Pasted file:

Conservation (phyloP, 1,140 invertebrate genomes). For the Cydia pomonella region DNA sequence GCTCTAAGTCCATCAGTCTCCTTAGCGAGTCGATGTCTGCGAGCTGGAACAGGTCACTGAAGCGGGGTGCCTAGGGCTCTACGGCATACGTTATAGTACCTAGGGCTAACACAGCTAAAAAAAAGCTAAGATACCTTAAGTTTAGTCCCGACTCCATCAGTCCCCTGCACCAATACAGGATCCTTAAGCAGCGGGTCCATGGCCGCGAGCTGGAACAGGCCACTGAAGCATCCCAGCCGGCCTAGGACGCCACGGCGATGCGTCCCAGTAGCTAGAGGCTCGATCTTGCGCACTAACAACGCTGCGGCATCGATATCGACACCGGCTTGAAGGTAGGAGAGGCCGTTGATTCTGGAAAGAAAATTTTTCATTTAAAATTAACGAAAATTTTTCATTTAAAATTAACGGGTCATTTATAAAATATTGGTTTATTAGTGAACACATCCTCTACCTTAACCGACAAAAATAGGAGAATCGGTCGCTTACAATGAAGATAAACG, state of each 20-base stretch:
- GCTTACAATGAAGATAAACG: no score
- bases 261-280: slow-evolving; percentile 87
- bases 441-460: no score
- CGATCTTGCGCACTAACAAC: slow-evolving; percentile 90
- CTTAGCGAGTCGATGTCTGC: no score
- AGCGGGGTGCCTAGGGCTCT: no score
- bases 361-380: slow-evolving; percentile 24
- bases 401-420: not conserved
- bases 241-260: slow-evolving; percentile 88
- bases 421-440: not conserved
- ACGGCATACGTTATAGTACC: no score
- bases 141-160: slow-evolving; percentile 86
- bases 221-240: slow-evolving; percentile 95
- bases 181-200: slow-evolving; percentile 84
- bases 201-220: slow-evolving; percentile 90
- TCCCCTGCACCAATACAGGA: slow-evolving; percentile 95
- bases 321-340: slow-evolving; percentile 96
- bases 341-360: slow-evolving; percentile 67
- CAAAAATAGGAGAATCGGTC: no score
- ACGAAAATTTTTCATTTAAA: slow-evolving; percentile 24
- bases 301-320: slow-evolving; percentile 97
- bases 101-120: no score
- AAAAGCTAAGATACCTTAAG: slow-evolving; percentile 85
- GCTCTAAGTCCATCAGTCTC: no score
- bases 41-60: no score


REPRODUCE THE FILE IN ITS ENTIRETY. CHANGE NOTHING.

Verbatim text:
Conservation (phyloP, 1,140 invertebrate genomes). For the Cydia pomonella region DNA sequence GCTCTAAGTCCATCAGTCTCCTTAGCGAGTCGATGTCTGCGAGCTGGAACAGGTCACTGAAGCGGGGTGCCTAGGGCTCTACGGCATACGTTATAGTACCTAGGGCTAACACAGCTAAAAAAAAGCTAAGATACCTTAAGTTTAGTCCCGACTCCATCAGTCCCCTGCACCAATACAGGATCCTTAAGCAGCGGGTCCATGGCCGCGAGCTGGAACAGGCCACTGAAGCATCCCAGCCGGCCTAGGACGCCACGGCGATGCGTCCCAGTAGCTAGAGGCTCGATCTTGCGCACTAACAACGCTGCGGCATCGATATCGACACCGGCTTGAAGGTAGGAGAGGCCGTTGATTCTGGAAAGAAAATTTTTCATTTAAAATTAACGAAAATTTTTCATTTAAAATTAACGGGTCATTTATAAAATATTGGTTTATTAGTGAACACATCCTCTACCTTAACCGACAAAAATAGGAGAATCGGTCGCTTACAATGAAGATAAACG, state of each 20-base stretch:
- GCTTACAATGAAGATAAACG: no score
- bases 261-280: slow-evolving; percentile 87
- bases 441-460: no score
- CGATCTTGCGCACTAACAAC: slow-evolving; percentile 90
- CTTAGCGAGTCGATGTCTGC: no score
- AGCGGGGTGCCTAGGGCTCT: no score
- bases 361-380: slow-evolving; percentile 24
- bases 401-420: not conserved
- bases 241-260: slow-evolving; percentile 88
- bases 421-440: not conserved
- ACGGCATACGTTATAGTACC: no score
- bases 141-160: slow-evolving; percentile 86
- bases 221-240: slow-evolving; percentile 95
- bases 181-200: slow-evolving; percentile 84
- bases 201-220: slow-evolving; percentile 90
- TCCCCTGCACCAATACAGGA: slow-evolving; percentile 95
- bases 321-340: slow-evolving; percentile 96
- bases 341-360: slow-evolving; percentile 67
- CAAAAATAGGAGAATCGGTC: no score
- ACGAAAATTTTTCATTTAAA: slow-evolving; percentile 24
- bases 301-320: slow-evolving; percentile 97
- bases 101-120: no score
- AAAAGCTAAGATACCTTAAG: slow-evolving; percentile 85
- GCTCTAAGTCCATCAGTCTC: no score
- bases 41-60: no score